COVID-19 cases continue to spike in Pa., Chesco

By Mike McGann, Editor, The Times

The COVID-19 Pandemic continues to take its toll on Pennsylvania and Chester County as reported cases continue to spike higher — and the state’s death toll is now 11. Eric County was added to the seven counties — including Chester County — under the governor’s stay at home orders.

In Pennsylvania, the state Department of Health reports 1,127 cases in 44 counties and reported four more deaths in the last 24 hours, bringing the statewide total to 11. The state reports 11,193 negative tests to date.

“Our notable increase in cases over the past few days indicate we need everyone to take COVID-19 seriously,” Secretary of Health Dr. Rachel Levine said. “Pennsylvanians have a very important job right now: stay calm, stay home and stay safe. We have seen case counts continue to increase and the best way to prevent the spread of COVID-19 is to stay home.”

Here in Chester County, Chester County Health now reports 54 cases, an increase of 14 from yesterday, with 448 negative tests.

Meanwhile, the State Police continue their enforcement efforts on businesses not observing the shutdown rules, issuing 17 more warnings on Tuesday.

In order to boost the available pool of medical professionals, the state moved Tuesday to allow retired medical professionals to return to practice during the COVID-19 crisis.

“Many retired and inactive health care professionals want to help bolster our health care system during this crisis,” Secretary of State Kathy Boockvar said. “This action will allow people with inactive or retired licenses in good standing to reactivate their licenses and immediately lend their assistance in this challenging time. We thank these retirees for their willingness to serve.”

Locally, the Chester County Commissioners extended the County’s essential services-only operation to help slow the spread of COVID-19. The extended period runs to Monday morning, April 13.  The Commissioners’ say this decision fully supports the “Stay at Home” order issued by Gov. Tom Wolf this week, and helps to protect the health and safety of both Chester County’s 2,400 full and part-time employees, and individuals and families throughout the county.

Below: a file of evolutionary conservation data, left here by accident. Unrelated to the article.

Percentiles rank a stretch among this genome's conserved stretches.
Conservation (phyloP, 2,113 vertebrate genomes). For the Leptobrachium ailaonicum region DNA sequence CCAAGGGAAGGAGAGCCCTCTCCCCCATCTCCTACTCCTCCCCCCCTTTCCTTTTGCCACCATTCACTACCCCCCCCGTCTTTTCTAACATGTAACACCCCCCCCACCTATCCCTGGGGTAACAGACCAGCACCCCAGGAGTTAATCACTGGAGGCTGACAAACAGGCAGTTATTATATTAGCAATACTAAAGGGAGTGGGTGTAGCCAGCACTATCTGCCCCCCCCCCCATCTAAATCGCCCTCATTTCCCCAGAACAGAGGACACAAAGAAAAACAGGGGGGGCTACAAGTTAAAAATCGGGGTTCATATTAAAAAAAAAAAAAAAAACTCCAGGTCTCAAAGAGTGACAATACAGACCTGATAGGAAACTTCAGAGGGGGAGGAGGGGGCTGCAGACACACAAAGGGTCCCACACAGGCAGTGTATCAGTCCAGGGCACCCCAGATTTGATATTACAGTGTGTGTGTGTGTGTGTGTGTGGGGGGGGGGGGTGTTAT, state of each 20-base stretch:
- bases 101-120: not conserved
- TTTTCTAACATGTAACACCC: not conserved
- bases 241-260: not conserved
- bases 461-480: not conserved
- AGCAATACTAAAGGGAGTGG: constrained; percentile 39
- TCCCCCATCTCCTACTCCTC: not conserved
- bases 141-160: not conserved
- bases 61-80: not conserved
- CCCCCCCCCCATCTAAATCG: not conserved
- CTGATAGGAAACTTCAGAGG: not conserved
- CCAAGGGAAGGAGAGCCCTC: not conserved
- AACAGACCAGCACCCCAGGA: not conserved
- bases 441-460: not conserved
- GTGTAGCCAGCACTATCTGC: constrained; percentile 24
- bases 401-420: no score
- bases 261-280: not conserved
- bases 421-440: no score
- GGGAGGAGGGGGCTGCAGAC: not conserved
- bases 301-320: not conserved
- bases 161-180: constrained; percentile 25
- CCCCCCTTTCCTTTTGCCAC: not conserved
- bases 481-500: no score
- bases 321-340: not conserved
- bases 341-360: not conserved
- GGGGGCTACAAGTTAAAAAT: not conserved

Chester County Government moved to essential services-only on March 14 in advance of other counties in the region, taking the lead in measures to keep residents and employees as healthy as possible. 

“The County’s essential services have long been identified in our continuity of operations (COOP) plan, so while making the decision was not an easy one, enacting it was relatively straightforward,” Chester County Commissioners’ Chair Marian Moskowitz said.

“Making that decision has proven to be very prudent,” added Moskowitz. “The build-up of prevention measures put in place over the past week by us, by the State and our neighboring counties have been necessary to make every effort to slow the spread of COVID-19.  And although we have put an end-date of April 13 on our plan to return to full services, we will continue to evaluate and monitor the need to remain at essential services-only beyond that date.”  

The essential services identified by Chester County Government range from the 9-1-1 Center, Chester County Prison, Pocopson Home long-term care facility, the Chester County Youth Center and the Coroner’s Office, to crucial court-related and Human Services functions. 

Following state guidelines, a no visitor policy remains at the Chester County Prison and at Pocopson Home.  Visitors to the Chester County Youth Center are answering a series of questions to determine if they are showing signs of coronavirus, and if they are, they are not allowed to enter. 

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